BYU, USU scientists say fluids study could aid traumatic brain injury research

Jaren Wilkey, BYU Photo

Researchers from BYU and Utah State say they have made findings about a phenomenon in fluids that could ultimately have implications in better understanding and diagnosing traumatic brain injuries.

PROVO — Researchers from BYU and Utah State say they have made findings about a phenomenon in fluids that could lead to better understanding and diagnosing traumatic brain injuries.

The research suggests a new way to calculate a process known as cavitation — “a process well-known to engineers for causing damage in pipes and marine propellers,” BYU spokesman Todd Hollingshead said.

An improved understanding of cavitation in an at-rest fluid may have an impact on research into the fluid surrounding the brain and to what extent the process factors into traumatic brain injuries, BYU mechanical engineering professor Scott Thomson, one of the study’s authors, said in an interview.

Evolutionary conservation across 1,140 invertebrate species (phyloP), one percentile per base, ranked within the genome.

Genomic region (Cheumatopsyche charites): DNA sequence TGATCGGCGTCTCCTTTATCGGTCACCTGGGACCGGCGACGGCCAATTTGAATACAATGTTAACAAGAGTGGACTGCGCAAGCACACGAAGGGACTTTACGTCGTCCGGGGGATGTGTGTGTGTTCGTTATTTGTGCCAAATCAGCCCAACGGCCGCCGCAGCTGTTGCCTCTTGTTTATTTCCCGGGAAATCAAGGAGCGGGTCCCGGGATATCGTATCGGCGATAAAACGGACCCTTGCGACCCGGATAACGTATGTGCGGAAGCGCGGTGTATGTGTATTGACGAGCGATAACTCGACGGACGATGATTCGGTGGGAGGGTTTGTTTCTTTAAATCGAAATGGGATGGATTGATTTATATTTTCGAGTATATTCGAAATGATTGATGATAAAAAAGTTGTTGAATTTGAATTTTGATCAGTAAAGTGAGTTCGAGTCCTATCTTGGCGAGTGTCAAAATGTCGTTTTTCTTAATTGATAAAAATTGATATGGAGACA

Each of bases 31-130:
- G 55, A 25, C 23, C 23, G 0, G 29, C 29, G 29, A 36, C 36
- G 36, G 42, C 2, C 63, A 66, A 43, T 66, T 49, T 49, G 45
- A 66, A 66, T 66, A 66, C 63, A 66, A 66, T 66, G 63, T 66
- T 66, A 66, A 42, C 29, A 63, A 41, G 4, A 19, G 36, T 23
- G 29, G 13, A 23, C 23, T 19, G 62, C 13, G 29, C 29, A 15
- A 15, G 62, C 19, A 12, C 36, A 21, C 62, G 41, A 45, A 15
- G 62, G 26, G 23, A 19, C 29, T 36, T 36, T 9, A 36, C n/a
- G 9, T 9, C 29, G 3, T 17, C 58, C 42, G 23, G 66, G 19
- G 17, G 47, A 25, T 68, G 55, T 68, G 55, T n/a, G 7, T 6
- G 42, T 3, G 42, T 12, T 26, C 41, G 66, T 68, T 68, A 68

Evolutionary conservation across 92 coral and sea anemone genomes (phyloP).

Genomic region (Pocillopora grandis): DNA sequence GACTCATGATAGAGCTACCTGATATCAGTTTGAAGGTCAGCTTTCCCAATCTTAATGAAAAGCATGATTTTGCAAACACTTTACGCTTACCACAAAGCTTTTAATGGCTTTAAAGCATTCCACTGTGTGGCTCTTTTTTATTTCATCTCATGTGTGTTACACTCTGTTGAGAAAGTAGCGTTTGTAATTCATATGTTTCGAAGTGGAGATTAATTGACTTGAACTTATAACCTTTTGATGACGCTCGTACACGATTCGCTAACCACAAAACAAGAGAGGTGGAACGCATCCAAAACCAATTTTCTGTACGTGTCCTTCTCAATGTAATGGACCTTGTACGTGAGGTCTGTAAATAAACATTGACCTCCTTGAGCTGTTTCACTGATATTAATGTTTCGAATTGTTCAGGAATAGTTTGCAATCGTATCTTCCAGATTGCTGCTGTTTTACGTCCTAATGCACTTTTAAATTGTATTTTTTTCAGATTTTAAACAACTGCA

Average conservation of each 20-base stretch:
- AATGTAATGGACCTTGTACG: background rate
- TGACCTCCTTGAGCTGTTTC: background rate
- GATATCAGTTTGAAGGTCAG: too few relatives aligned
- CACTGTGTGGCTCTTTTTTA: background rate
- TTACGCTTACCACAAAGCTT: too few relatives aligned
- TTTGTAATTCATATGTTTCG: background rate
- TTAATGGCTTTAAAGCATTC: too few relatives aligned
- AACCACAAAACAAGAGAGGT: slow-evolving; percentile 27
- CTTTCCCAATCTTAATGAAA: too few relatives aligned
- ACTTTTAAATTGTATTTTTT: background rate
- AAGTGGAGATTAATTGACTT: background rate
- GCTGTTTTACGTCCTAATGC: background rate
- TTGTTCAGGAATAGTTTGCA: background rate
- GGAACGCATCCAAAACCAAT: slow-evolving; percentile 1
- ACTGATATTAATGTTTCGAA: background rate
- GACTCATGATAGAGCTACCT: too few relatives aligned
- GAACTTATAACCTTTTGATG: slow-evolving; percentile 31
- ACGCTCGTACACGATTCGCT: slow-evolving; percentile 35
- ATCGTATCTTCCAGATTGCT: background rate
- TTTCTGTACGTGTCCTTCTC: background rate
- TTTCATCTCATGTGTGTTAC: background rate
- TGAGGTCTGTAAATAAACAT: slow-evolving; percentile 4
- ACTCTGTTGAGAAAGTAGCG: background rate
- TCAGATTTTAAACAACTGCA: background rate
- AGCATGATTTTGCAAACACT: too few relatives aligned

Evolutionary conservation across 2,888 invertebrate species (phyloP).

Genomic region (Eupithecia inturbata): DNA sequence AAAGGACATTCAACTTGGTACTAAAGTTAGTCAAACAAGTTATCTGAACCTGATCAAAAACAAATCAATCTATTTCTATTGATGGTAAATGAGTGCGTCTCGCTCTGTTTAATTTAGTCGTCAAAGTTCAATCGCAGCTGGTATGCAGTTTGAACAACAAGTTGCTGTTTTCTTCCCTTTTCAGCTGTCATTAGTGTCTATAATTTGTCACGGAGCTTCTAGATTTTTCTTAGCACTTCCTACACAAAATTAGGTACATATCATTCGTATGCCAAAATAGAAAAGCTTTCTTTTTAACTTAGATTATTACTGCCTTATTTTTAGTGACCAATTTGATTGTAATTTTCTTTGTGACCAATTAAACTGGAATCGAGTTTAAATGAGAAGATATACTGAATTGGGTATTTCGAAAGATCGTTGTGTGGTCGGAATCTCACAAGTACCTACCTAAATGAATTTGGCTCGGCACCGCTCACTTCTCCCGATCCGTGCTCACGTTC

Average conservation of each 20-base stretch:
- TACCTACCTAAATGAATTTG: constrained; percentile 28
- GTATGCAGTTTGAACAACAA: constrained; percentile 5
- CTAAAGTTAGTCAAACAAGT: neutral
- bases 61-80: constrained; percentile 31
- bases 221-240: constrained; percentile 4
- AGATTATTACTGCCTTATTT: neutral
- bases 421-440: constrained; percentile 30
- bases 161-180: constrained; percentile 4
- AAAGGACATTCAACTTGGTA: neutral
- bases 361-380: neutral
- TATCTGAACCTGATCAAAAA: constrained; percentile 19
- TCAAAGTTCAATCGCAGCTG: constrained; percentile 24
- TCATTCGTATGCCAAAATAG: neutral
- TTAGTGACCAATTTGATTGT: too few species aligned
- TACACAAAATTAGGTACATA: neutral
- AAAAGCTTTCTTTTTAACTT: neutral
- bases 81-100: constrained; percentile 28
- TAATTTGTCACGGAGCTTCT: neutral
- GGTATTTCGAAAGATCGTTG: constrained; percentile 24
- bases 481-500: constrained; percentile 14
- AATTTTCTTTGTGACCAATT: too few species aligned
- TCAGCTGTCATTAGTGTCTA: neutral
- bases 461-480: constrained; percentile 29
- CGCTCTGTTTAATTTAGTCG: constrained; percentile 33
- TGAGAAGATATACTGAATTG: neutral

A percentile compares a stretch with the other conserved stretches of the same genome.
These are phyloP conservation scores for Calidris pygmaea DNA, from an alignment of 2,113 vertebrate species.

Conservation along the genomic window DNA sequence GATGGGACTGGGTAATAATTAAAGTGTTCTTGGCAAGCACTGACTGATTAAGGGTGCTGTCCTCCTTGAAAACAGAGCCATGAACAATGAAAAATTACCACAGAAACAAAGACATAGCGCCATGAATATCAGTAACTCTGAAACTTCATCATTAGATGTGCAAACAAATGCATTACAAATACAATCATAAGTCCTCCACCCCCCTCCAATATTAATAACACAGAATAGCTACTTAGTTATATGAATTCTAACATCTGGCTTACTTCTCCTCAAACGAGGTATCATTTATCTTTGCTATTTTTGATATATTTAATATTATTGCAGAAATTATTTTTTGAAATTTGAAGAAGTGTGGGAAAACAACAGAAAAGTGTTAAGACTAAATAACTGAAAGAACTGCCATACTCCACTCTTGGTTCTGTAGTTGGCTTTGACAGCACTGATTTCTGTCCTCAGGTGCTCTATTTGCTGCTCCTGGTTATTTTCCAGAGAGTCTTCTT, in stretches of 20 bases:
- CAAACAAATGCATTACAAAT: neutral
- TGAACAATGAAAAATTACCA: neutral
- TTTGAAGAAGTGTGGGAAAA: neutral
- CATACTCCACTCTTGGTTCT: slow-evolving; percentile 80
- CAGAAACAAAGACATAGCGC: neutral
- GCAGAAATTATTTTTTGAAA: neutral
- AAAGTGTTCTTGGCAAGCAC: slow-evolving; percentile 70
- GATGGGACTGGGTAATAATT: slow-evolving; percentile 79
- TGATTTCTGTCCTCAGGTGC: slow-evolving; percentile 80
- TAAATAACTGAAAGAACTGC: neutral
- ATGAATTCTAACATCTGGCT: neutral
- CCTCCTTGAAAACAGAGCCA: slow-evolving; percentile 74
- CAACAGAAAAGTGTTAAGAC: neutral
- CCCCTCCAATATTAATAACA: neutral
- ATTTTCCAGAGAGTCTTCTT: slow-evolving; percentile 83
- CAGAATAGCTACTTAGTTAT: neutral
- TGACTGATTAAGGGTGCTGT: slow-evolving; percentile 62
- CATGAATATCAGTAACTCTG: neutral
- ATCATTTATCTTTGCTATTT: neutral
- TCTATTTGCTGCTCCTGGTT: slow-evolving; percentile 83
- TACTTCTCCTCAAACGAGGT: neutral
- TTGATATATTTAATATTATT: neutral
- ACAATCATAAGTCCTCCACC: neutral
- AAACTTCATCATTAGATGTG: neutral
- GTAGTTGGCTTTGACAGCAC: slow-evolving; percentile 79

“Initially when we started doing this project, it wasn’t about brain injury … but as we looked into it, we realized there could be a connection between cavitation and brain injury,” he said. “You have bubbles that are being formed and collapse, which send out a shockwave, which in the case of the brain (would hypothetically) cause tissue damage.”

Depending on various circumstances in play in a given fluid, cavitation occurs “when the pressure drops to a low enough level, then you have these bubbles that expand, and then these bubbles all of the sudden collapse when the pressure rises again,” Thomson explained.

Researchers experimented through what Hollingshead described as an unusual anomaly that has been popularized as a party trick and can easily be found on YouTube: the breaking of glass bottles by striking the top of them.

The study, which was published in the peer-reviewed Proceedings of the National Academy of Sciences in August, included high-speed photography to capture what happened just before the bottles broke.

Though the bottle breaks within less than a hundredth of a second upon impact, the cameras captured images showing the formation and subsequent collapse of bubbles…

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